November 7 at 10:22 AM
CLEVELAND – Theo Epstein stood on the mound at Progressive Field just past 2 a.m. last Thursday, the rain coming down, seemingly harder by the minute. He was wearing a drenched suit and a black baseball cap that read, “Champions,” and he hardly cared.

In that moment, in the hours after the Chicago Cubs won their first World Series in 108 years, Epstein and his staff had time for celebration. In baseball, though, such moments are fleeting. As Epstein’s general manager, Jed Hoyer, said, “This is an organizational championship.”

What that means is the Cubs are preparing for more moments like that.

“I hope this is a beginning,” Epstein said. “But for right now, it’s a celebration of winning it. If we do our jobs right, and we stay humble and hungry, it’s going to be a beginning.”

Chicago thus heads into its first offseason as defending champions since 1908 in primo position. Though the team that won the title was part of a slow build – remember, they lost 101 games in 2012 and 96 in 2013 – the 2016 team was built for 2016. Consider that, after winning 97 games, the N.L. wild-card game and a division series against St. Louis in 2015, they added:

Jason Heyward, the Gold Glove right fielder, with a whopping eight-year, $184-million deal. The intention, at the time, was to play Heyward mostly in center, with Jorge Soler in right and Kyle Schwarber in left, along with Chris Coghlan and Matt Szczur backing them up. The Cubs also signed …

Ben Zobrist, the versatile veteran who was supposed to primarily play second base. That deal was for four years and $56 million, and the emergence of Javier Baez, particularly as a defensive wizard, had Zobrist locked into left field in the postseason. But the outfield filled up, because with spring training already started, the Cubs re-signed …

Dexter Fowler, the center fielder and leadoff man on their 2015 team. That deal was for one year and $8 million, with a mutual option for 2017 at a $9-million salary and a $5-million buyout. Fowler, then, was guaranteed $13 million.

And finally, the Cubs filled the hole at the back of their rotation by signing veteran John Lackey to a two-year, $32-million deal.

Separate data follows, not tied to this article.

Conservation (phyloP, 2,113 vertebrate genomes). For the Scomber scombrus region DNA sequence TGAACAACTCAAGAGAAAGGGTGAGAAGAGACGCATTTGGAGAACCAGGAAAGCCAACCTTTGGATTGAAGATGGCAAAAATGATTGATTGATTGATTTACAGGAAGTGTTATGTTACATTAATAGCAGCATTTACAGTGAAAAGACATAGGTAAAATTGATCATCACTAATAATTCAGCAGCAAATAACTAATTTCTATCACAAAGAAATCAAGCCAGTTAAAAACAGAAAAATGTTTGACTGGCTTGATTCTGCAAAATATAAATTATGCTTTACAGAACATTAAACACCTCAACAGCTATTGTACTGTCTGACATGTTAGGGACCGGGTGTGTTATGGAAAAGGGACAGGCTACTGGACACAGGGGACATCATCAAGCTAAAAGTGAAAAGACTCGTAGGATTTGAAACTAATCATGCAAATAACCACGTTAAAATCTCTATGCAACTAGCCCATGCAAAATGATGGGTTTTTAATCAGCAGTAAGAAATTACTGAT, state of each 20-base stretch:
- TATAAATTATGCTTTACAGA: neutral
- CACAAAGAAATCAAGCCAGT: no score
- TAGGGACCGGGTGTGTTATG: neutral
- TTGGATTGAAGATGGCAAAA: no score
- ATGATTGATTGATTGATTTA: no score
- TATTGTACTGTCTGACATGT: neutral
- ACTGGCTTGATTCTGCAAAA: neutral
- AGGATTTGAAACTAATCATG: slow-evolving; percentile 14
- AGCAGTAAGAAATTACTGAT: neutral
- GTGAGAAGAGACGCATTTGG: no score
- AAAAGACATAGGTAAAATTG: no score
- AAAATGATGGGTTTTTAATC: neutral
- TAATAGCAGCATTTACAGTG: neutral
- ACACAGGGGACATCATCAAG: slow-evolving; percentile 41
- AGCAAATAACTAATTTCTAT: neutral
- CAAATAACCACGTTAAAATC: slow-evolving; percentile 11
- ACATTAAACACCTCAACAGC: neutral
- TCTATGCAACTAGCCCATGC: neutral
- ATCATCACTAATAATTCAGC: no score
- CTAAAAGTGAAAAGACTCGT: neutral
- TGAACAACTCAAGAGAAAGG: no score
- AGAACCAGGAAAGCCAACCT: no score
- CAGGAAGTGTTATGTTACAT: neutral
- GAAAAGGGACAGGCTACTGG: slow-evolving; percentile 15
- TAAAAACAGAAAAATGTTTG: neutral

Add in the fact they traded for closer Aroldis Chapman at the deadline, and you can say what you want about how they’re built for the future. But this team was constructed to win it all in 2016.

So, going forward, there are some interesting issues.

Who will close?

By trading for Chapman, the Cubs essentially said they weren’t comfortable with the existing back end of the bullpen, Pedro Strop setting up for Hector Rondon. Strop isn’t a free agent until after 2017, Rondon the following year. Both figure to be part of the Cubs’ bullpen next year.

There are three primary closers on the free-agent market – Chapman, Kenley Jansen of the Dodgers and Marc Melancon, who finished the year in Washington. There is a belief in the industry that both Chapman and Jansen will seek five- or maybe even six-year deals, which would be the longest ever granted a relief pitcher. One executive suggested if Chapman ended up with a four-year pact, the average annual value could be as high as $20 million – unprecedented for a reliever.

If that’s the market for Chapman or Jansen – and some doubt it will break that way – the Cubs almost certainly won’t play in it. Trading for a half a season of Chapman is one thing. But as an organization, the Cubs prefer to find under-valued bullpen arms. Might they go into 2017 with Rondon back as the closer, ready to deal at the deadline again?

What’s the outfield situation?